It is, I confess, hard to write of anything much after the death of a dear friend. It almost feels as if my words might read as tiddleypom against the Nothing; as if no word is important enough to lay down upon a page. And yet, write I must, for my soul needs it, and all words matter.
There is cloud shadow on the hills. Rain fell and stayed fallen, softening the earth, plumping it with moisture enough to nourish the dried old ground. Little seedlings, in a growth spurt, grabbed their chance to bid for the sky. Watching this heals a heart. A Greenfinch, rare visitor, checks me out from his wobble on the fence wire, and is gone. Children chatter and run from the school line, one glorious pink girl flying into my arms, wrapping her legs around my waist, excited and ready for a lollipop. I feed the little dog her supper and fill up the log basket for it is cold, yet, at night. Today is my eldest son’s birthday. He is 46 and yet, as mothers do, I remember his arrival as if it was yesterday, his toddling-hood, his O-levels and his marriage, the birth of his daughters. And the way he can go from A to Z without the rest of the alphabet knowing. Life, it seems, flies by. We have the understanding to measure time to within a billionth of a second and yet we have no idea what will happen in the next. It is a puckered life.
Connected with my reflections on his early years, is a thread of my own childhood. As newly orphaned child of the world, even at 66, it matters. There was a gap left by my dad two decades ago but mum strode on until she didn’t. Now I am flanked by nobody, and I can really feel it. Walking myself back towards the days of white socks and lollipops, I find a memory.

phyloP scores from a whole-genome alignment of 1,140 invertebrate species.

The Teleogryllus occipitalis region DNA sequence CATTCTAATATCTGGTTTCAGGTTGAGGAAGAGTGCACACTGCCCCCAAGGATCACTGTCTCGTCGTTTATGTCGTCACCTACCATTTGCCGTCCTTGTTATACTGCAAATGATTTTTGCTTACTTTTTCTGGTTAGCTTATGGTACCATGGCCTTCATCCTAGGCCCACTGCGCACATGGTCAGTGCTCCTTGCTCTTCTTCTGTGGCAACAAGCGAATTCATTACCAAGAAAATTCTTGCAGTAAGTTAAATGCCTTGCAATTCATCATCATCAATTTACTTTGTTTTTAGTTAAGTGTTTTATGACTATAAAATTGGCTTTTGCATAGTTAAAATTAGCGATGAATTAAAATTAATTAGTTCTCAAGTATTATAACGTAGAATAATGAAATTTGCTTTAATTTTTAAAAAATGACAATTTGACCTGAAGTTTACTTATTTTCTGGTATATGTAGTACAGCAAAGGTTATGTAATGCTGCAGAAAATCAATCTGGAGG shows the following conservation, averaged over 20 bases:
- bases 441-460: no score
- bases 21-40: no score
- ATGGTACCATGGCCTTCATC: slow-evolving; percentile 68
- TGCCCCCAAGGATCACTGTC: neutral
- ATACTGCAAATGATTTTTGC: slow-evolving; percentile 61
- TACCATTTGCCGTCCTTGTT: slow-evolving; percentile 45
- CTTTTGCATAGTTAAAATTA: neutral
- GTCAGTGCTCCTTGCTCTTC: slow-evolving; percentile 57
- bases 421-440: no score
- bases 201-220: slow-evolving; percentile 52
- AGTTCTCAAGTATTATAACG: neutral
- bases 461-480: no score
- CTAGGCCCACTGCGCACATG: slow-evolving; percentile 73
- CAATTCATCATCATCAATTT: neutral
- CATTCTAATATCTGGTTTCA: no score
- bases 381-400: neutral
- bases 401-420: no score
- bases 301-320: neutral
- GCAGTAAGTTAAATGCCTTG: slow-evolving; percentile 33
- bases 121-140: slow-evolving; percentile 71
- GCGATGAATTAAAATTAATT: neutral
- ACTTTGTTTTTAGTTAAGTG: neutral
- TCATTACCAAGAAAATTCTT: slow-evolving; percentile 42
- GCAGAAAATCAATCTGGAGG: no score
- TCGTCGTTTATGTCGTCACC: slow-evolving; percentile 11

I remember when the sky changed, when it flew in through Dad’s open window, full of salt and excitement. The first to see the sea, to shriek her name out always won that precious gift of a father’s Well Done! At the house, piling out, all five of us. We stretched our little legs and, with our childish arms, pushed out the old home-spun boundaries as far as we dared. This was the start of 3 weeks of sand between our toes among strangers who knew nothing of our past mistakes or misdemeanours. The old picnic box, not seen for a whole year, opened to show a whole lunchtime in pale and darker green, each piece held tightly in place with leather straps and brass poppers. Wine glasses clamped to the lid threw rainbows as they caught the sun and laughed back. Unpacked, and having found our beds, laid down our teddies and our flowery summer nighties, we pulled on shorts and tees, threw our white sox of travel aside and pushed our brave toes into jelly shoes, lining up for the beach.
Everyone ready?? Hold hands now! And we were off, a string of excited children, learning how to walk anew and desperate to run towards the stall that sold spun sugar in pink clouds. The beach stretched for miles both ways and would lay down obligingly flat for us every single glorious day, just waiting for little hands to raise a fortress.